Hacker George Garafano was sentenced yesterday to eight months in prison for a scheme that exposed intimate photos of Jennifer Lawrence and other celebrities.
The 26 year old was one of four men arrested in the 2014 hacking scandal referred to as ‘celebgate’ in which private photos of Lawrence, Kirsten Dunst, and Kate Upton among others were published online.
A federal judge at a US district court in Bridgeport, Connecticut, ordered that Garofano have three years of supervised release after his imprisonment and serve 60 hours of community service.
He had pleaded guilty in April, admitting that he used a phishing scheme that sent emails to victims appearing to be from Apple security accounts asking for usernames and passwords. He would then use the information to access the victims’ iCloud accounts and steal personal information, including private photos and videos.
Two of the other hackers have already been sentenced for their roles in the nude leak, one of whom received nine months while the other received twelve. The fourth man involved is scheduled to be sentenced this month.
Earlier this month, Garafano begged a judge for a shorter sentence after claiming his “life has been ruined” by the scandal.
In a court filing, he said: “It will take me a while to forgive myself for this, and I am disappointed in myself.
“I feel remorse for anyone that could have been affected by this on any scale, public or private.
“It is a part of my life that I will always regret, as it has never been a reflection of who I am as an individual.”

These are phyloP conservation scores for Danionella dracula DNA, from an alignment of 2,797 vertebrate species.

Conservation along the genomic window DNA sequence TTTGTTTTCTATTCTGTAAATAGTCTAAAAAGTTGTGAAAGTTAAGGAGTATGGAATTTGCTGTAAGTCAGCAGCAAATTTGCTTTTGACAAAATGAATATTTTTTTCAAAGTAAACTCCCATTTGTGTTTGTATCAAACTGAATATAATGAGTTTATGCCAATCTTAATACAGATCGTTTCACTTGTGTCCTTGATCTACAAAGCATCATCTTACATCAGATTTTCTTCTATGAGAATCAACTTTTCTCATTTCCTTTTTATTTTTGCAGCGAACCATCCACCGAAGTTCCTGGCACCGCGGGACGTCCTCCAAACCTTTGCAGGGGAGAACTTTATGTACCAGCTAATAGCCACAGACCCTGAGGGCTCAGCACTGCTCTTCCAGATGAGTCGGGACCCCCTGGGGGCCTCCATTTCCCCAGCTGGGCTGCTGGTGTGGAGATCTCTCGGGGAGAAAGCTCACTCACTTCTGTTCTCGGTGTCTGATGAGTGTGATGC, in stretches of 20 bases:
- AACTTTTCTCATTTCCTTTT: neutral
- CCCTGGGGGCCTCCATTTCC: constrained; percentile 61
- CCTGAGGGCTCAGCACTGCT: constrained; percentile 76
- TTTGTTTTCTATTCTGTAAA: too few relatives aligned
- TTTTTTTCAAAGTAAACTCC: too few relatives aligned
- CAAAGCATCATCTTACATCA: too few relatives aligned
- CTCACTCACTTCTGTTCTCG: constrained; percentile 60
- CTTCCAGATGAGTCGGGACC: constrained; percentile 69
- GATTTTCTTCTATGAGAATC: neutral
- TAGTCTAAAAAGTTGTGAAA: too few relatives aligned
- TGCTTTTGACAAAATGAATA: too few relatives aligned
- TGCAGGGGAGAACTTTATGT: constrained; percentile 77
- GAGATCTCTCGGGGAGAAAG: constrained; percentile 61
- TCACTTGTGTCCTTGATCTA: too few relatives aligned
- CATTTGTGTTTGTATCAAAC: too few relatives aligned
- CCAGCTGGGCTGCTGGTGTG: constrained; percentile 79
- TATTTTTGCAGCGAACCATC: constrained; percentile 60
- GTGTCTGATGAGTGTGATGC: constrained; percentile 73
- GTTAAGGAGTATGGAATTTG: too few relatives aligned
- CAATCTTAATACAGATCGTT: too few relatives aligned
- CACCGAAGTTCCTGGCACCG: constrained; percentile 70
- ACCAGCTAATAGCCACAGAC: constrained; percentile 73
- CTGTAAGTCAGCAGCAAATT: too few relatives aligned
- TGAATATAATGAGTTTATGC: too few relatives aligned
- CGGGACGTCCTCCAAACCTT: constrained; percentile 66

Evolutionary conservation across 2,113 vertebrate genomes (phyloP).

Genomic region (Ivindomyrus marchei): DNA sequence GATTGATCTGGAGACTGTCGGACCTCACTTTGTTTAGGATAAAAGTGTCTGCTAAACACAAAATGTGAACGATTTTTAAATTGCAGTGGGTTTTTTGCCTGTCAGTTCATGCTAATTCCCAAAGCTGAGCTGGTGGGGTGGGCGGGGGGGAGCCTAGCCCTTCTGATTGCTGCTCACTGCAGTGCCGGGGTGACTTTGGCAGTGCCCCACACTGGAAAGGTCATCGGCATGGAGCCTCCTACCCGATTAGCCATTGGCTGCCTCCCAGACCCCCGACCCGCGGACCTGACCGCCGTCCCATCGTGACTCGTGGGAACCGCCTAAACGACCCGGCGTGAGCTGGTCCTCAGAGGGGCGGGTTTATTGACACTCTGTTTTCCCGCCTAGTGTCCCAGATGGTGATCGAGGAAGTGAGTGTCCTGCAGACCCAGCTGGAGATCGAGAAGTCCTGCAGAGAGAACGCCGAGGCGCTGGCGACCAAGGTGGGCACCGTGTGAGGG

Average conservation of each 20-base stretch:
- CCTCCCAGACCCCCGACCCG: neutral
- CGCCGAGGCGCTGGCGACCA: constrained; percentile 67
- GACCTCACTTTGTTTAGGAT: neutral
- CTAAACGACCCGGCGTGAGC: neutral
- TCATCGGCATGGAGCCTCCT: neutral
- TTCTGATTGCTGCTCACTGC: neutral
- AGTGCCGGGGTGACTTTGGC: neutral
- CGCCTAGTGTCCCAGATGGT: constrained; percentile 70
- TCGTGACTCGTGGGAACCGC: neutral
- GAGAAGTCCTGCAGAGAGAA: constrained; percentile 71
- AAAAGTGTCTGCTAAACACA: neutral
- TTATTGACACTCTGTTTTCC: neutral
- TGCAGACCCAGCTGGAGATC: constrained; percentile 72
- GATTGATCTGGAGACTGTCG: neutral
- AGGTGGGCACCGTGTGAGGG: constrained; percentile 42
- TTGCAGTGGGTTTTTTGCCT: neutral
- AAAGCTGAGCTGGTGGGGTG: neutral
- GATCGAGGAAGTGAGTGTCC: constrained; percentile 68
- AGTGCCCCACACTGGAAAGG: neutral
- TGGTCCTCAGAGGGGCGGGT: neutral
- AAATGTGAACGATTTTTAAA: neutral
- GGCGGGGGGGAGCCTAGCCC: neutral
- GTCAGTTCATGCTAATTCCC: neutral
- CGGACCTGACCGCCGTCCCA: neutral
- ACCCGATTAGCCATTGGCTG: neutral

“He now stands before the court having matured, accepting responsibility for his actions and having not been in trouble with the law since,” defense attorney Richard Lynch wrote. “There is nothing to suggest that he would ever engage in this or any other criminal conduct in the future.”
The prosecution wrote in a sentencing memo to the court: “Mr Garofano’s offense was a serious one. He illegally hacked into his victims’ online accounts, invaded their privacy, and stole their personal information, including private and intimate photos. He did not engage in this conduct on just one occasion. He engaged in this conduct 240 times over the course of 18 months.
“Not only did Mr Garofano keep for himself the photographs he stole, he disseminated them to other individuals. He may have also sold them to others to earn ‘extra income’.”
It added: “In committing this offense, Mr Garofano acted in complete and utter disregard for the impact on his victims’ lives.”